Don’t Have a Groundhog Year

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One of my favorite movies is Groundhog Day with Bill Murray and Andie MacDowell. I can watch it over and over. (Sorry, bad joke.) In the movie Bill Murray’s character lives Groundhog Day over and over again and in the process he has the chance to grow and mature and eventually find true love.

In real life we don’t get the chance to keep doing the same day over and over until we get it right. However, there are some of us who seem to seem to get stuck in a rut doing the same thing year after year. There are of course some things which are great to do every day, every month, every year – reading and reflecting on God’s Word, honoring the Sabbath, exercising and eating right, time in prayer, investing in ourselves, quality time with family, etc.

In my coaching with pastors and work with churches I often hear phrases like, “I just feel stuck.” or “It feels like we are just going through the motions.” When consulting with a church I will often ask them, “What’s the difference between this year and last year in your ministry?” Too often the answer is “nothing” or “the year on our calendar.”

Here are four things I’d like to share with you as ways to ensure you don’t have a groundhog year:

  1. Time Assessment – Keep track of where you are spending your time for at least a couple of weeks. I know every week is different, but try to pick a couple of weeks you would say are fairly typical. Fifteen minute intervals are best to get a true picture. Look for trends. If needed, take it to another week to ensure you have a good picture.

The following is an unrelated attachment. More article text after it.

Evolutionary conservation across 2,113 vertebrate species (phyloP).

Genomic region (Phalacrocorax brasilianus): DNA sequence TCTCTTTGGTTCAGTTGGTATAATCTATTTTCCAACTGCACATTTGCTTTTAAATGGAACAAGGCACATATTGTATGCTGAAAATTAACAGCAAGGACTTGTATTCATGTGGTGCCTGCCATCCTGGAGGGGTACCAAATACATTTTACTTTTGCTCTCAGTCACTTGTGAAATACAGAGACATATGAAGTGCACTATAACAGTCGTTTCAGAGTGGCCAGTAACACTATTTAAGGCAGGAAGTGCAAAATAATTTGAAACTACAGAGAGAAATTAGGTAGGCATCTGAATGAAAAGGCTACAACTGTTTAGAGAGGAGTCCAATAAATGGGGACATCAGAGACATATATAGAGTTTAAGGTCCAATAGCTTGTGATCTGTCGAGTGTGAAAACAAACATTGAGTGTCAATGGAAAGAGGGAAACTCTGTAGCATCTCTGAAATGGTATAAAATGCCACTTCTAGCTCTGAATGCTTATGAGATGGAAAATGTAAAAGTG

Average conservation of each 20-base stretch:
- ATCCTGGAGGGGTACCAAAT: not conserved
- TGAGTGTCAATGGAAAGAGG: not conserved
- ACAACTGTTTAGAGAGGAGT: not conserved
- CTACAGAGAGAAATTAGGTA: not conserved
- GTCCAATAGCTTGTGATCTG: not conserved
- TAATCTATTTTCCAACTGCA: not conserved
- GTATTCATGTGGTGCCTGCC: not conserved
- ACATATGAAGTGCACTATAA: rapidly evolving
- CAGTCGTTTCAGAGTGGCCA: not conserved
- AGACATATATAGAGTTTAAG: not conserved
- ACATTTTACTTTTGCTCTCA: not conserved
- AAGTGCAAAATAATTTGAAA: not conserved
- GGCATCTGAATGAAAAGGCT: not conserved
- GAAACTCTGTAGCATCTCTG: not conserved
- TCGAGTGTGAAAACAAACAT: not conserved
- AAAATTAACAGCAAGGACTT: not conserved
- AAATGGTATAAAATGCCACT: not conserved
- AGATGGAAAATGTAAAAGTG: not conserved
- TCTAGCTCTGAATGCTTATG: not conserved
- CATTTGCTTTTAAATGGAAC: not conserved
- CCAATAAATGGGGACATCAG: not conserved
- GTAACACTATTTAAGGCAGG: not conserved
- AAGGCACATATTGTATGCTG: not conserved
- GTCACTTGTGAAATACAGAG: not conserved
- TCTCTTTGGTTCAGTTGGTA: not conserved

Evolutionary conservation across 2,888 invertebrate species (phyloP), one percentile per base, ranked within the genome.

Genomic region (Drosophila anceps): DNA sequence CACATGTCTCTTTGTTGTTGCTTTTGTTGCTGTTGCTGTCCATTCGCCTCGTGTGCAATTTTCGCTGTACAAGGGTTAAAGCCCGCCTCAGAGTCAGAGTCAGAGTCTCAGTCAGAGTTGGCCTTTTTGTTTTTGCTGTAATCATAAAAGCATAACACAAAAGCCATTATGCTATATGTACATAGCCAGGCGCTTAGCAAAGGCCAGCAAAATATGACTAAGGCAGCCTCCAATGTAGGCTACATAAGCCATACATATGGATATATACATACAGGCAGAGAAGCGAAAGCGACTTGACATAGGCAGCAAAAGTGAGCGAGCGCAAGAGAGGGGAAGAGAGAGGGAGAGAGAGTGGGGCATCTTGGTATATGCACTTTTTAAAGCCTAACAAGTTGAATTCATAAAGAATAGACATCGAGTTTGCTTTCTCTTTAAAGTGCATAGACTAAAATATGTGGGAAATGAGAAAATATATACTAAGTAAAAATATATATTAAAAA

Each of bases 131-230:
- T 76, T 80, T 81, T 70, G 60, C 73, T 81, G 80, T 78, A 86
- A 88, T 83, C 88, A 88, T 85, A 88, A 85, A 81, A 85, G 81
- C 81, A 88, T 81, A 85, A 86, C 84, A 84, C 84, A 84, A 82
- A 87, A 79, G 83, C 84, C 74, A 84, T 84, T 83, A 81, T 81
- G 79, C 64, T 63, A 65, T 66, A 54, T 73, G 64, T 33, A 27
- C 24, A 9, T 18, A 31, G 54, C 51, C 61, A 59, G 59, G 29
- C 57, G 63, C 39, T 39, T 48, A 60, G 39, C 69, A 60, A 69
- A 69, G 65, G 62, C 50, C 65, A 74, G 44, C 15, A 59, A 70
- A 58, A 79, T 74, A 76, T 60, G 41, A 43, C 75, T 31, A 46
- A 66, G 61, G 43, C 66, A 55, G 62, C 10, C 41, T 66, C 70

2. Priorities – Clearly identify what is most important to you. Where would you like to spend your time? Whether you call them “Big Rocks” or goals or just priorities, take an honest look at where you are investing your time on the assessment. Is there a connection? Are your priorities showing up at least every week? Don’t mistake activity for progress.

“It is not enough to be busy. So are the ants. The question is: What are we busy about?” Henry David Thoreau

  1. Lose ONE Thing – Yes, I know there are lots of things we cannot change about where we spend our time. There are always meetings we must attend, tasks only we can do, demands on us we have no control over. However, there are always areas of our time where we have total control. Focus there. Pick ONE thing you are doing now that could be done by someone else. This may take some investment (training, teaching, etc.) but will be worth it in the long run. Warning: this one thing may be something you really like to do—but is not in-line with your priorities. It will often take some will power to hand off this type of task. But it is critical for you to have space/margin before you go forward.
  2. Add ONE Thing – Insert a new activity or task every week (at least) which is very clearly connected to your goals or priorities. My recommendation here would be to start small, 30 minutes or less, and to grow your time investment gradually over the course of the year where possible. Imagine the rewarding feeling this will give you every time you take these small steps each week.

There is a quote from Albert Einstein where he said, “If you always do what you always did, you will always get what you always got.” Very true.

Are you in a rut? Do you want to ensure your 2018 is different from your 2017? Then now is the time to make an adjustment to where you are spending the precious hours God has given us.

“Teach us to number our days, that we may gain a heart of wisdom.” – Psalm 90:12

Need help? Would you like a partner on this journey to help provide resources and hold you accountable? Let’s talk about coaching.

 

Check out my church leadership online webinars at: www.leadership4transformation.thinkific.com

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